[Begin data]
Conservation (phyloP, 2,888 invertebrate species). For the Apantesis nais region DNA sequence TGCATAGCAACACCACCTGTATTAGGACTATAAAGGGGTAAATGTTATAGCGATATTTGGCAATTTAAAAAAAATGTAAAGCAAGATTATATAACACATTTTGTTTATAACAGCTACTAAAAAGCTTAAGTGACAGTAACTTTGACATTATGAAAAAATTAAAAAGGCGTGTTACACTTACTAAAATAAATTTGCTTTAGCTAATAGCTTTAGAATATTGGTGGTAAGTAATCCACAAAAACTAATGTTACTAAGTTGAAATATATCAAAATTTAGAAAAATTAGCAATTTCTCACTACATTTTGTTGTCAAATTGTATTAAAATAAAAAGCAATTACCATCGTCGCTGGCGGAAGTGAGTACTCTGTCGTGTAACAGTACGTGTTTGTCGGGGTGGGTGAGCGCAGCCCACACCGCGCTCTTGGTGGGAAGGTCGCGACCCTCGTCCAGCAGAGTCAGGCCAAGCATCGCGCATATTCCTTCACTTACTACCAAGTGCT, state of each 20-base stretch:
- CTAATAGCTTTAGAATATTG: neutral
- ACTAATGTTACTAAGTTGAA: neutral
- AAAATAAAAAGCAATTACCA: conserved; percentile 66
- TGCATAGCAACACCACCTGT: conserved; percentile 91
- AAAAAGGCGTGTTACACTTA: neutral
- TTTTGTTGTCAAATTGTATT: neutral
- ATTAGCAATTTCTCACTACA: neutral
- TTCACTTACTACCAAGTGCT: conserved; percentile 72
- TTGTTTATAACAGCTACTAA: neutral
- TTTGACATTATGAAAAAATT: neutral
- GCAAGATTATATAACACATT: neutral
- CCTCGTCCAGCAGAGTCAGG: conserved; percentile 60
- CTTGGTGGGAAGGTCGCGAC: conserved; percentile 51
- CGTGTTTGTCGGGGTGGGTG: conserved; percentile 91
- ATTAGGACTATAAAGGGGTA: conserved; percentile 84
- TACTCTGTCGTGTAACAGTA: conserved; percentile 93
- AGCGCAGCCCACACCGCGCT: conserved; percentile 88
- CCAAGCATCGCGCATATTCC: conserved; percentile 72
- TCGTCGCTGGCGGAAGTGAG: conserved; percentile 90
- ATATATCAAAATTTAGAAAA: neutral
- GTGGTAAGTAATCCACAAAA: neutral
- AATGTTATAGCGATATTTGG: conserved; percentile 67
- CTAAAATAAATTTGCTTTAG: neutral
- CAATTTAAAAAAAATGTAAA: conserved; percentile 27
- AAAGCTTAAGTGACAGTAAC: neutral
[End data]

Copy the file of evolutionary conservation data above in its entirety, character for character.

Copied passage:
Conservation (phyloP, 2,888 invertebrate species). For the Apantesis nais region DNA sequence TGCATAGCAACACCACCTGTATTAGGACTATAAAGGGGTAAATGTTATAGCGATATTTGGCAATTTAAAAAAAATGTAAAGCAAGATTATATAACACATTTTGTTTATAACAGCTACTAAAAAGCTTAAGTGACAGTAACTTTGACATTATGAAAAAATTAAAAAGGCGTGTTACACTTACTAAAATAAATTTGCTTTAGCTAATAGCTTTAGAATATTGGTGGTAAGTAATCCACAAAAACTAATGTTACTAAGTTGAAATATATCAAAATTTAGAAAAATTAGCAATTTCTCACTACATTTTGTTGTCAAATTGTATTAAAATAAAAAGCAATTACCATCGTCGCTGGCGGAAGTGAGTACTCTGTCGTGTAACAGTACGTGTTTGTCGGGGTGGGTGAGCGCAGCCCACACCGCGCTCTTGGTGGGAAGGTCGCGACCCTCGTCCAGCAGAGTCAGGCCAAGCATCGCGCATATTCCTTCACTTACTACCAAGTGCT, state of each 20-base stretch:
- CTAATAGCTTTAGAATATTG: neutral
- ACTAATGTTACTAAGTTGAA: neutral
- AAAATAAAAAGCAATTACCA: conserved; percentile 66
- TGCATAGCAACACCACCTGT: conserved; percentile 91
- AAAAAGGCGTGTTACACTTA: neutral
- TTTTGTTGTCAAATTGTATT: neutral
- ATTAGCAATTTCTCACTACA: neutral
- TTCACTTACTACCAAGTGCT: conserved; percentile 72
- TTGTTTATAACAGCTACTAA: neutral
- TTTGACATTATGAAAAAATT: neutral
- GCAAGATTATATAACACATT: neutral
- CCTCGTCCAGCAGAGTCAGG: conserved; percentile 60
- CTTGGTGGGAAGGTCGCGAC: conserved; percentile 51
- CGTGTTTGTCGGGGTGGGTG: conserved; percentile 91
- ATTAGGACTATAAAGGGGTA: conserved; percentile 84
- TACTCTGTCGTGTAACAGTA: conserved; percentile 93
- AGCGCAGCCCACACCGCGCT: conserved; percentile 88
- CCAAGCATCGCGCATATTCC: conserved; percentile 72
- TCGTCGCTGGCGGAAGTGAG: conserved; percentile 90
- ATATATCAAAATTTAGAAAA: neutral
- GTGGTAAGTAATCCACAAAA: neutral
- AATGTTATAGCGATATTTGG: conserved; percentile 67
- CTAAAATAAATTTGCTTTAG: neutral
- CAATTTAAAAAAAATGTAAA: conserved; percentile 27
- AAAGCTTAAGTGACAGTAAC: neutral